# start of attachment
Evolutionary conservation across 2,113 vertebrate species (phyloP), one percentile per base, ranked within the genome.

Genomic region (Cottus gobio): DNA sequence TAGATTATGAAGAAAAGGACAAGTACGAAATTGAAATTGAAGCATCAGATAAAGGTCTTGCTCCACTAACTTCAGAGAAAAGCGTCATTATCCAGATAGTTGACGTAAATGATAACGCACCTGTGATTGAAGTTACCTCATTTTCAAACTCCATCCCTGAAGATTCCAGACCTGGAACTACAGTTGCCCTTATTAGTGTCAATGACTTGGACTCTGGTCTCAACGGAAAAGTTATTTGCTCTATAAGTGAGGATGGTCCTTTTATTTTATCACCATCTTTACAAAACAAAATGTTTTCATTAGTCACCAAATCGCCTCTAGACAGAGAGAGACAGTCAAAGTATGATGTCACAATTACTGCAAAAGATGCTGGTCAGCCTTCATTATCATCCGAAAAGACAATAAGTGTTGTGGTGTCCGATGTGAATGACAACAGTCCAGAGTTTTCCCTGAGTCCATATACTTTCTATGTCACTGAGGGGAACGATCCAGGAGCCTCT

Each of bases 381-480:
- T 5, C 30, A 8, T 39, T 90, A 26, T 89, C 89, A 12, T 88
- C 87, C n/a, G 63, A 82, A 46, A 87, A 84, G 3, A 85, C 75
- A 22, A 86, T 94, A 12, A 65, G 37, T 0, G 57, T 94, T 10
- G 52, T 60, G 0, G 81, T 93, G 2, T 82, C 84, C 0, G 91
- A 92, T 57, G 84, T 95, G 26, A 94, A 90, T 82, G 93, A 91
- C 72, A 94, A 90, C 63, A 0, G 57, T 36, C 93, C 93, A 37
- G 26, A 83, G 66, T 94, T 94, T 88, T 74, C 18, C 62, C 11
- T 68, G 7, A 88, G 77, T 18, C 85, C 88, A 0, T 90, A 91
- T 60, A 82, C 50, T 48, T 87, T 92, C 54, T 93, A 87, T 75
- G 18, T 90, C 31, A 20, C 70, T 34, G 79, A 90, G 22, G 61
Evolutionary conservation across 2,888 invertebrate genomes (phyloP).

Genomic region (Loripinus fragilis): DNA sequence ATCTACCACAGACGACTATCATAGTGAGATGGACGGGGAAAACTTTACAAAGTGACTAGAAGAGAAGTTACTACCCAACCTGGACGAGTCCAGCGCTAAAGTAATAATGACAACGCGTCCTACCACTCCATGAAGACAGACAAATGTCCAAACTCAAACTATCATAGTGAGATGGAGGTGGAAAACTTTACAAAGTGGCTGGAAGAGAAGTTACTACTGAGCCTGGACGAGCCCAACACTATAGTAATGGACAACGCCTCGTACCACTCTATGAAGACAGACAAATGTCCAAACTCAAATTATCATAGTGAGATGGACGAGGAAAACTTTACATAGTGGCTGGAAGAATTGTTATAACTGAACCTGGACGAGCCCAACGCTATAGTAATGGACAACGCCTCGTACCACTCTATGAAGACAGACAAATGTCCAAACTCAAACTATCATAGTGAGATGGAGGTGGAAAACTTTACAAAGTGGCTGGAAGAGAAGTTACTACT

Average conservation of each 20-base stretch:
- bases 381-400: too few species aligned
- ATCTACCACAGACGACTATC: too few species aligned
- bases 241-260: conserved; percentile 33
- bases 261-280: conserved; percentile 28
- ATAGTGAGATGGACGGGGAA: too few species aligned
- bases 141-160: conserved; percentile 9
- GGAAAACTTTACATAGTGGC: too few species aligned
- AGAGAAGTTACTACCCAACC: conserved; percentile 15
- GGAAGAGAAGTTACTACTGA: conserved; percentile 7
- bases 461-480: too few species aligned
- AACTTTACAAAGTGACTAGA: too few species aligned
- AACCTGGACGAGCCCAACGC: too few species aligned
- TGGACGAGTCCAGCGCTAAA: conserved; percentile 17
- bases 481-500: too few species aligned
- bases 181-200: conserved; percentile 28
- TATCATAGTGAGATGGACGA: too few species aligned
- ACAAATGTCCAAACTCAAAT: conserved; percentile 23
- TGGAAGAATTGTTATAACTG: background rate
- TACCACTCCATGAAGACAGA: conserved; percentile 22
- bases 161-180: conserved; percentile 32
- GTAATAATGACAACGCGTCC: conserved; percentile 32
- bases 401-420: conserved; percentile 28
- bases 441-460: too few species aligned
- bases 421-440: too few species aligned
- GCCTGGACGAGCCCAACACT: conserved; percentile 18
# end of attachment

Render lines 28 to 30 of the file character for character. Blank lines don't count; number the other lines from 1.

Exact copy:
- AACCTGGACGAGCCCAACGC: too few species aligned
- TGGACGAGTCCAGCGCTAAA: conserved; percentile 17
- bases 481-500: too few species aligned